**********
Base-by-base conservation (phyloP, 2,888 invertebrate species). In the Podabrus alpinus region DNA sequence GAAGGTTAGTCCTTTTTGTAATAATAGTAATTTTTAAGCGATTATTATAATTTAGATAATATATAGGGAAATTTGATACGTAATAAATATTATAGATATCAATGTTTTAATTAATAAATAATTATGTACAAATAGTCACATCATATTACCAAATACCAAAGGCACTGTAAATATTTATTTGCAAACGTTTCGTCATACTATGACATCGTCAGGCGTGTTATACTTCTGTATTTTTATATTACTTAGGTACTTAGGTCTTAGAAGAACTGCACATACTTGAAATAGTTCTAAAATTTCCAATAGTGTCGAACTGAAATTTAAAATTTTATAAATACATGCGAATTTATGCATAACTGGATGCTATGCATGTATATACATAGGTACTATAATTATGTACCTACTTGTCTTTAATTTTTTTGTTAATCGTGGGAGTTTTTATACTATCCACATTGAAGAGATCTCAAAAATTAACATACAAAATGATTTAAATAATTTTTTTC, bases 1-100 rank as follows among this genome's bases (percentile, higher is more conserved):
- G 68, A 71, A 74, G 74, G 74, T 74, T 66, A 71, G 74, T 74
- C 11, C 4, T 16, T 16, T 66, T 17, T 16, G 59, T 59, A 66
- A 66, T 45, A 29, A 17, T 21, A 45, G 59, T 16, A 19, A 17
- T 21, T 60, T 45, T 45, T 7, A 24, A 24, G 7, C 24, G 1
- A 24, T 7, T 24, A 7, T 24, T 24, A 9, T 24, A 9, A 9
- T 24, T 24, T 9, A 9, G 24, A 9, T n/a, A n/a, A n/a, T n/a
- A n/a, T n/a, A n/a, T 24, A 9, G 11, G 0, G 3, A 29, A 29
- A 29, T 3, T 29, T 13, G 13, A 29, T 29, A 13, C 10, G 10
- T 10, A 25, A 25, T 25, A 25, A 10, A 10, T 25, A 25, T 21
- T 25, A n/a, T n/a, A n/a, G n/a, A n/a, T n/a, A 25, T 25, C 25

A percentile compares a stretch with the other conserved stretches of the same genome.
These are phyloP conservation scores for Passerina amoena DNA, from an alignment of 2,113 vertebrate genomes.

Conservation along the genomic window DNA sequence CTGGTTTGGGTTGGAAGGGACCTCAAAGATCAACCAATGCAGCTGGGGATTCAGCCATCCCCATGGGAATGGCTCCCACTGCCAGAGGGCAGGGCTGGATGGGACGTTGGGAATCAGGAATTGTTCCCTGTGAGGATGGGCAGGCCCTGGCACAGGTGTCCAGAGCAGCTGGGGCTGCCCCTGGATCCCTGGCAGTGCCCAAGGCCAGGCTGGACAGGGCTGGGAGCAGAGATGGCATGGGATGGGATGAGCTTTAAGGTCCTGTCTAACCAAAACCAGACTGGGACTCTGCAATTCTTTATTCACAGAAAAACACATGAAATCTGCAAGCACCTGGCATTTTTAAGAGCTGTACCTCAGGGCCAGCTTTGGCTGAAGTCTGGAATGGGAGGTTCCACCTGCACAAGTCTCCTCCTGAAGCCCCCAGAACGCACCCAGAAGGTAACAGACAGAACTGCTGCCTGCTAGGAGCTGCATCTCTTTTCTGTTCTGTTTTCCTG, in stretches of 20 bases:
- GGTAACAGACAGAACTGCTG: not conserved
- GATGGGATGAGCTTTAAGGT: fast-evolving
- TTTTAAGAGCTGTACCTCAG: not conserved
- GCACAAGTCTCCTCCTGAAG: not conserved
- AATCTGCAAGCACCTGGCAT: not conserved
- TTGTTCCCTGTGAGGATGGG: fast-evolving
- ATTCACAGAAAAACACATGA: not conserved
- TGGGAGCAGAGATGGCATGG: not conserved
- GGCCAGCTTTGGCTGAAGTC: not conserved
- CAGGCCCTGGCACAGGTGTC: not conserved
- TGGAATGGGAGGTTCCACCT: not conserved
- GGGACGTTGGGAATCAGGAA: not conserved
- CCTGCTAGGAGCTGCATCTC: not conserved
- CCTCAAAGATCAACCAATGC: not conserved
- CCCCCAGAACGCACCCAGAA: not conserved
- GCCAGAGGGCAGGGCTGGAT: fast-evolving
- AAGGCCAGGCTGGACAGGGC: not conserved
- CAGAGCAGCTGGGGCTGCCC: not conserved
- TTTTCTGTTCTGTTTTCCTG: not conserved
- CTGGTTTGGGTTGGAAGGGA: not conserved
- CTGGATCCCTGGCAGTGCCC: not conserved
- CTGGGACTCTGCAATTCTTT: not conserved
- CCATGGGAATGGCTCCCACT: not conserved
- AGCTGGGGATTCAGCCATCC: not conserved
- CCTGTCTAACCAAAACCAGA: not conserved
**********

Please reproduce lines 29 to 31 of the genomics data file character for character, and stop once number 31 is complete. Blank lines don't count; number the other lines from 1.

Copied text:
- CCCCCAGAACGCACCCAGAA: not conserved
- GCCAGAGGGCAGGGCTGGAT: fast-evolving
- AAGGCCAGGCTGGACAGGGC: not conserved